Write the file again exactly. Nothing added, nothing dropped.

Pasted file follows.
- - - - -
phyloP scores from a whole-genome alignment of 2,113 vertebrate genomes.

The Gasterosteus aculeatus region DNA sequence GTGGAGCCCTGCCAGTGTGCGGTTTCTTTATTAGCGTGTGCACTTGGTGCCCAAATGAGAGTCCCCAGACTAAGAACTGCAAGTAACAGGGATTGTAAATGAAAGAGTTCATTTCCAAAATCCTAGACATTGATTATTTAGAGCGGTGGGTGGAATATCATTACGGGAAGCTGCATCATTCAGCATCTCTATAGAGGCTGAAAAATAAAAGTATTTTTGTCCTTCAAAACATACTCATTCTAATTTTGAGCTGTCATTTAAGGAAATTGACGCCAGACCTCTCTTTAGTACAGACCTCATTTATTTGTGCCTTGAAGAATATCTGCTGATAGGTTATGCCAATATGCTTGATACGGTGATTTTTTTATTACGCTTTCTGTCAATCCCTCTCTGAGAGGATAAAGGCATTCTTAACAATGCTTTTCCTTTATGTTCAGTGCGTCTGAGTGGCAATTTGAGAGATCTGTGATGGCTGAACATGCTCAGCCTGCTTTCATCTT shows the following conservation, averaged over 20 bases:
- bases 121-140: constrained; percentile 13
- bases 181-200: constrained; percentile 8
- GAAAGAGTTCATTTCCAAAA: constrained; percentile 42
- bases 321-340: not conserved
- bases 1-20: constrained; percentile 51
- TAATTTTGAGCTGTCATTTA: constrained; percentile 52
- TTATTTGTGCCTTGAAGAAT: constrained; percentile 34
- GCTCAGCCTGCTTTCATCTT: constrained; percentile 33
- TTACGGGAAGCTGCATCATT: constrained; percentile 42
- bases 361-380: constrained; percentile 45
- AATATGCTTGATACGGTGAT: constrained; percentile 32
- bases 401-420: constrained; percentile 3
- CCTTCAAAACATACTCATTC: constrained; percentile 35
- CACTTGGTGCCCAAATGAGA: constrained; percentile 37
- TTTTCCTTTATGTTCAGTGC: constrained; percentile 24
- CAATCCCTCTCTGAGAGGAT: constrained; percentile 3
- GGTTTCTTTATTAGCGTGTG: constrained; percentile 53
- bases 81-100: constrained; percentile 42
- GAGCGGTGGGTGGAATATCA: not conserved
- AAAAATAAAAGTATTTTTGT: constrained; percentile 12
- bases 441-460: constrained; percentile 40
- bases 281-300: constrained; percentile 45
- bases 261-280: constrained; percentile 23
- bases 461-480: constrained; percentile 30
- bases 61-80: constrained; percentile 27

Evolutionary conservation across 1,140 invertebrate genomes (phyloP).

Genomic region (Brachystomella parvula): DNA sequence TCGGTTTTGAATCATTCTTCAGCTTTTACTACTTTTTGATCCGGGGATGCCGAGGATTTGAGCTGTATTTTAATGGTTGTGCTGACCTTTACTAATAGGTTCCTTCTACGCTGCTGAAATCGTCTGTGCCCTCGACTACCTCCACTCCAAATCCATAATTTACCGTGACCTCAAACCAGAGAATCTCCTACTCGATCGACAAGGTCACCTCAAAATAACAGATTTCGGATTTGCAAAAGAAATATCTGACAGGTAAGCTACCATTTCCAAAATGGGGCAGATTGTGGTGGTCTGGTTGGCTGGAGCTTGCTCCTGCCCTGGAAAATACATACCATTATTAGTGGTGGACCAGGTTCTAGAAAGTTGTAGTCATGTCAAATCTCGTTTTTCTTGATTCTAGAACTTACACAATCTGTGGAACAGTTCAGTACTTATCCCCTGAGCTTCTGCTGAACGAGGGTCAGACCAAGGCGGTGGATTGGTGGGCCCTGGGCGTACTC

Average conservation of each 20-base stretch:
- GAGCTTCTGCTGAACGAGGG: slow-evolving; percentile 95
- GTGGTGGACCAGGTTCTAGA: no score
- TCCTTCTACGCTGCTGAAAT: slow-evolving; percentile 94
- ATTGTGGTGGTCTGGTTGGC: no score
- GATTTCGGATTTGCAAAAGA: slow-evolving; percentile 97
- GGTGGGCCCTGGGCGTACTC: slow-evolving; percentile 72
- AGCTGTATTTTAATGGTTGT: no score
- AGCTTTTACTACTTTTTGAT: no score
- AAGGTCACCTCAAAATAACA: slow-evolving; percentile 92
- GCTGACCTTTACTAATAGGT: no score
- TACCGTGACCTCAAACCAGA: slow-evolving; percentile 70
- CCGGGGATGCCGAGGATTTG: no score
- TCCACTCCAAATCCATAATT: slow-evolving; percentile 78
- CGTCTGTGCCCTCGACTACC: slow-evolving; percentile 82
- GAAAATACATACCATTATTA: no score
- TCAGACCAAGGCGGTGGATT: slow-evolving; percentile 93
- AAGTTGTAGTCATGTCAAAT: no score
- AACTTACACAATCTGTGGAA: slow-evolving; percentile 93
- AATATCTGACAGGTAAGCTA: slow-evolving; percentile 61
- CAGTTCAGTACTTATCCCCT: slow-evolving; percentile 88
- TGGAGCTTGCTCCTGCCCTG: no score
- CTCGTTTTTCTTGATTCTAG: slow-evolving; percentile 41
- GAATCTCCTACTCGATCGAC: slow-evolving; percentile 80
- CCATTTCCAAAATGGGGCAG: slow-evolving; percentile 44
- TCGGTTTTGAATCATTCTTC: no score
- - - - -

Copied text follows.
phyloP scores from a whole-genome alignment of 2,113 vertebrate genomes.

The Gasterosteus aculeatus region DNA sequence GTGGAGCCCTGCCAGTGTGCGGTTTCTTTATTAGCGTGTGCACTTGGTGCCCAAATGAGAGTCCCCAGACTAAGAACTGCAAGTAACAGGGATTGTAAATGAAAGAGTTCATTTCCAAAATCCTAGACATTGATTATTTAGAGCGGTGGGTGGAATATCATTACGGGAAGCTGCATCATTCAGCATCTCTATAGAGGCTGAAAAATAAAAGTATTTTTGTCCTTCAAAACATACTCATTCTAATTTTGAGCTGTCATTTAAGGAAATTGACGCCAGACCTCTCTTTAGTACAGACCTCATTTATTTGTGCCTTGAAGAATATCTGCTGATAGGTTATGCCAATATGCTTGATACGGTGATTTTTTTATTACGCTTTCTGTCAATCCCTCTCTGAGAGGATAAAGGCATTCTTAACAATGCTTTTCCTTTATGTTCAGTGCGTCTGAGTGGCAATTTGAGAGATCTGTGATGGCTGAACATGCTCAGCCTGCTTTCATCTT shows the following conservation, averaged over 20 bases:
- bases 121-140: constrained; percentile 13
- bases 181-200: constrained; percentile 8
- GAAAGAGTTCATTTCCAAAA: constrained; percentile 42
- bases 321-340: not conserved
- bases 1-20: constrained; percentile 51
- TAATTTTGAGCTGTCATTTA: constrained; percentile 52
- TTATTTGTGCCTTGAAGAAT: constrained; percentile 34
- GCTCAGCCTGCTTTCATCTT: constrained; percentile 33
- TTACGGGAAGCTGCATCATT: constrained; percentile 42
- bases 361-380: constrained; percentile 45
- AATATGCTTGATACGGTGAT: constrained; percentile 32
- bases 401-420: constrained; percentile 3
- CCTTCAAAACATACTCATTC: constrained; percentile 35
- CACTTGGTGCCCAAATGAGA: constrained; percentile 37
- TTTTCCTTTATGTTCAGTGC: constrained; percentile 24
- CAATCCCTCTCTGAGAGGAT: constrained; percentile 3
- GGTTTCTTTATTAGCGTGTG: constrained; percentile 53
- bases 81-100: constrained; percentile 42
- GAGCGGTGGGTGGAATATCA: not conserved
- AAAAATAAAAGTATTTTTGT: constrained; percentile 12
- bases 441-460: constrained; percentile 40
- bases 281-300: constrained; percentile 45
- bases 261-280: constrained; percentile 23
- bases 461-480: constrained; percentile 30
- bases 61-80: constrained; percentile 27

Evolutionary conservation across 1,140 invertebrate genomes (phyloP).

Genomic region (Brachystomella parvula): DNA sequence TCGGTTTTGAATCATTCTTCAGCTTTTACTACTTTTTGATCCGGGGATGCCGAGGATTTGAGCTGTATTTTAATGGTTGTGCTGACCTTTACTAATAGGTTCCTTCTACGCTGCTGAAATCGTCTGTGCCCTCGACTACCTCCACTCCAAATCCATAATTTACCGTGACCTCAAACCAGAGAATCTCCTACTCGATCGACAAGGTCACCTCAAAATAACAGATTTCGGATTTGCAAAAGAAATATCTGACAGGTAAGCTACCATTTCCAAAATGGGGCAGATTGTGGTGGTCTGGTTGGCTGGAGCTTGCTCCTGCCCTGGAAAATACATACCATTATTAGTGGTGGACCAGGTTCTAGAAAGTTGTAGTCATGTCAAATCTCGTTTTTCTTGATTCTAGAACTTACACAATCTGTGGAACAGTTCAGTACTTATCCCCTGAGCTTCTGCTGAACGAGGGTCAGACCAAGGCGGTGGATTGGTGGGCCCTGGGCGTACTC

Average conservation of each 20-base stretch:
- GAGCTTCTGCTGAACGAGGG: slow-evolving; percentile 95
- GTGGTGGACCAGGTTCTAGA: no score
- TCCTTCTACGCTGCTGAAAT: slow-evolving; percentile 94
- ATTGTGGTGGTCTGGTTGGC: no score
- GATTTCGGATTTGCAAAAGA: slow-evolving; percentile 97
- GGTGGGCCCTGGGCGTACTC: slow-evolving; percentile 72
- AGCTGTATTTTAATGGTTGT: no score
- AGCTTTTACTACTTTTTGAT: no score
- AAGGTCACCTCAAAATAACA: slow-evolving; percentile 92
- GCTGACCTTTACTAATAGGT: no score
- TACCGTGACCTCAAACCAGA: slow-evolving; percentile 70
- CCGGGGATGCCGAGGATTTG: no score
- TCCACTCCAAATCCATAATT: slow-evolving; percentile 78
- CGTCTGTGCCCTCGACTACC: slow-evolving; percentile 82
- GAAAATACATACCATTATTA: no score
- TCAGACCAAGGCGGTGGATT: slow-evolving; percentile 93
- AAGTTGTAGTCATGTCAAAT: no score
- AACTTACACAATCTGTGGAA: slow-evolving; percentile 93
- AATATCTGACAGGTAAGCTA: slow-evolving; percentile 61
- CAGTTCAGTACTTATCCCCT: slow-evolving; percentile 88
- TGGAGCTTGCTCCTGCCCTG: no score
- CTCGTTTTTCTTGATTCTAG: slow-evolving; percentile 41
- GAATCTCCTACTCGATCGAC: slow-evolving; percentile 80
- CCATTTCCAAAATGGGGCAG: slow-evolving; percentile 44
- TCGGTTTTGAATCATTCTTC: no score